Magnetite Biomineralization and Magnetoreception in Organisms

A New Biomagnetism

  • Joseph L. Kirschvink
  • Douglas S. Jones
  • Bruce J. MacFadden

Part of the Topics in Geobiology book series (TGBI, volume 5)

Table of contents

  1. Front Matter
    Pages i-xxi
  2. Introduction and Background

    1. Front Matter
      Pages 1-2
    2. Heinz A. Lowenstam, Joseph L. Kirschvink
      Pages 3-15
    3. Subir K. Banerjee, Bruce M. Moskowitz
      Pages 17-41
    4. M. Fuller, W. S. Goree, W. L. Goodman
      Pages 103-151
  3. Experimental Techniques and Instrumentation

    1. Front Matter
      Pages 153-154
    2. Michael M. Walker, Joseph L. Kirschvink, Anjanette Perry, Andrew E. Dizon
      Pages 155-166
    3. Benjamin Walcott
      Pages 183-195
    4. Gary R. Scott, Cliff Frohlich
      Pages 197-220
  4. Magnetoreception: Theoretical Considerations

    1. Front Matter
      Pages 221-221
    2. Bruce Rosenblum, Roger L. Jungerman, Laurent Longfellow
      Pages 223-232
    3. Joseph L. Kirschvink, Michael M. Walker
      Pages 243-254
  5. Magnetoreception and Magnetic Minerals in Living Organisms

    1. Front Matter
      Pages 255-256
    2. James L. Gould
      Pages 257-268
    3. Richard B. Frankel, Georgia C. Papaefthymiou, Richard P. Blakemore
      Pages 269-287
    4. Henrique G. P. Lins De Barros, Darci Motta S. Esquivel
      Pages 289-309

About this book


The mystery of how migrating animals find their way over unfamiliar terrain has intrigued people for centuries, and has been the focus of productive research in the biological sci­ ences for several decades. Whether or not the earth's magnetic field had anything to do with their navigational abilities has sufaced and been dismissed several times, beginning at least in the mid to late 1800s. This topic generally remained out of the mainstream of scientific research for two reasons: (1) The apparent irreproducibility of many of the be­ havioral experiments which were supposed to demonstrate the existence of the magnetic sense; and (2) Perceived theoretical difficulties which were encountered when biophysi­ cists tried to understand how such a sensory system might operate. However, during the mid to late 1960s as the science of ethology (animal behavior) grew, it became clear from studies on bees and birds that the geomagnetic field is used under a variety of conditions. As more and more organisms were found to have similar abilities, the problem shifted back to the question as to the basis of this perception. Of the various schemes for trans­ ducing the geomagnetic field to the nervous system which have been proposed, the hy­ pothesis of magnetite-based magnetoreception discussed at length in this volume has per­ haps the best potential for explaining a wide range of these effects, even though this link is as yet clear only in the case of magnetotactic bacteria.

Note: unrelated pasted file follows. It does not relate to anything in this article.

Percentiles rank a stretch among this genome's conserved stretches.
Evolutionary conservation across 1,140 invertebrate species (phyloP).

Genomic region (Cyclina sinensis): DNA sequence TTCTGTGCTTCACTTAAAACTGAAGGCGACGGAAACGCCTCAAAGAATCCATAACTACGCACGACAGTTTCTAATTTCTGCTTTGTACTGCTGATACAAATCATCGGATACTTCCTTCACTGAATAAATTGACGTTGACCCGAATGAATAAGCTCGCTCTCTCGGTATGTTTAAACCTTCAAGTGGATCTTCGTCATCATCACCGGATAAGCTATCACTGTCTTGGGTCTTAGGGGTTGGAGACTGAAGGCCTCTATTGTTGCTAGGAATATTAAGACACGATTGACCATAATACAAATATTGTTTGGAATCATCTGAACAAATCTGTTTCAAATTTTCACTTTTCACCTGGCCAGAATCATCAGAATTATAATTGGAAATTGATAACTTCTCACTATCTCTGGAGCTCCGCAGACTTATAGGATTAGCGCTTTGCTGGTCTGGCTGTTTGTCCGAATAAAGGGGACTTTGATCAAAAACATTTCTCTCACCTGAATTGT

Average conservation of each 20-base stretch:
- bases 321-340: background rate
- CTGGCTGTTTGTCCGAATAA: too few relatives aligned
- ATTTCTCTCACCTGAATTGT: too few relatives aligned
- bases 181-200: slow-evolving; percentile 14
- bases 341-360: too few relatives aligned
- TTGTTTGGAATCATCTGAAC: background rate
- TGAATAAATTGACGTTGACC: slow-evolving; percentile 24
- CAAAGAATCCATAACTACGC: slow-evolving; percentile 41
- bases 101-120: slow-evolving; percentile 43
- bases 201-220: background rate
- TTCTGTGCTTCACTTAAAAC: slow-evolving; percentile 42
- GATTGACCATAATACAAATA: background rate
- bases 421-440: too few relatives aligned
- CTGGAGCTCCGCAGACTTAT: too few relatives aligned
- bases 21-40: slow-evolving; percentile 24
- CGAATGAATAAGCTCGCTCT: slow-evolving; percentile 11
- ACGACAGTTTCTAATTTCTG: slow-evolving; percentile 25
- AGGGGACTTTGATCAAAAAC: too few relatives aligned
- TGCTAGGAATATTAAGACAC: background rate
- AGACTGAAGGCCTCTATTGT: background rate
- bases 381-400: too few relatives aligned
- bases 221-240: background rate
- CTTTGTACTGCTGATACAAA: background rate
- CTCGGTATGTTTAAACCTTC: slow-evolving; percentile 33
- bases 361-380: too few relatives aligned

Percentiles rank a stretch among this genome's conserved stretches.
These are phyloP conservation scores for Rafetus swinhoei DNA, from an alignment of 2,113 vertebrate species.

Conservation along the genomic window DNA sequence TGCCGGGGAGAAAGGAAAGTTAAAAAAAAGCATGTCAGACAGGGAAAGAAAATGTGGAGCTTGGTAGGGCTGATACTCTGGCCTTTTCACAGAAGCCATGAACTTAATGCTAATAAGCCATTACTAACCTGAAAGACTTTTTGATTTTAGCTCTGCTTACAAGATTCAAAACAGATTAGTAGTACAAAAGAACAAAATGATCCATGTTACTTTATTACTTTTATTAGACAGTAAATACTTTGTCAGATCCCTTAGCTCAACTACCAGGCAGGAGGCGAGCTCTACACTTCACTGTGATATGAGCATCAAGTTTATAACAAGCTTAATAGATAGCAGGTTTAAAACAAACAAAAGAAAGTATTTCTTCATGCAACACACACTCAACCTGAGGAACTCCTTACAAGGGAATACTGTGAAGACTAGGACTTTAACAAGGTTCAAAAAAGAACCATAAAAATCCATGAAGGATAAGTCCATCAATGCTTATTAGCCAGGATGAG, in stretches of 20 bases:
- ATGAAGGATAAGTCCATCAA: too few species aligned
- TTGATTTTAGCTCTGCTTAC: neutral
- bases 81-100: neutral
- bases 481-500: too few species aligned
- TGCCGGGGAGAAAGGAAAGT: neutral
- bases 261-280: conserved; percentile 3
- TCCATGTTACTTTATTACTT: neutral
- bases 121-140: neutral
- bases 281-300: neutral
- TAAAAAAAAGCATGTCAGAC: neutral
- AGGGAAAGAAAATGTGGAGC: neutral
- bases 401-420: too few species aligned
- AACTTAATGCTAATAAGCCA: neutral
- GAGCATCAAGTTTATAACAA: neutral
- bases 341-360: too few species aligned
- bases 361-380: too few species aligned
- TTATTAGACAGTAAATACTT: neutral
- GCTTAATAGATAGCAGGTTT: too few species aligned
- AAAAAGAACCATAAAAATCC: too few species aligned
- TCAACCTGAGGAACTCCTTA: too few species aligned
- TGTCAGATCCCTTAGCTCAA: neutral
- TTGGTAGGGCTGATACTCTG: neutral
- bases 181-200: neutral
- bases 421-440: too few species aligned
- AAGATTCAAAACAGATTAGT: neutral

animal behavior animals bacteria behavior biological ethology experiment magnetic field mineral nervous system ontogeny perception physiology primates system

Editors and affiliations

  • Joseph L. Kirschvink
    • 1
  • Douglas S. Jones
    • 2
  • Bruce J. MacFadden
    • 3
  1. 1.California Institute of TechnologyPasadenaUSA
  2. 2.University of FloridaGainesvilleUSA
  3. 3.Florida State MuseumUniversity of FloridaGainesvilleUSA

Bibliographic information

  • DOI
  • Copyright Information Springer-Verlag US 1985
  • Publisher Name Springer, Boston, MA
  • eBook Packages Springer Book Archive
  • Print ISBN 978-1-4613-7992-8
  • Online ISBN 978-1-4613-0313-8
  • Series Print ISSN 0275-0120
  • About this book
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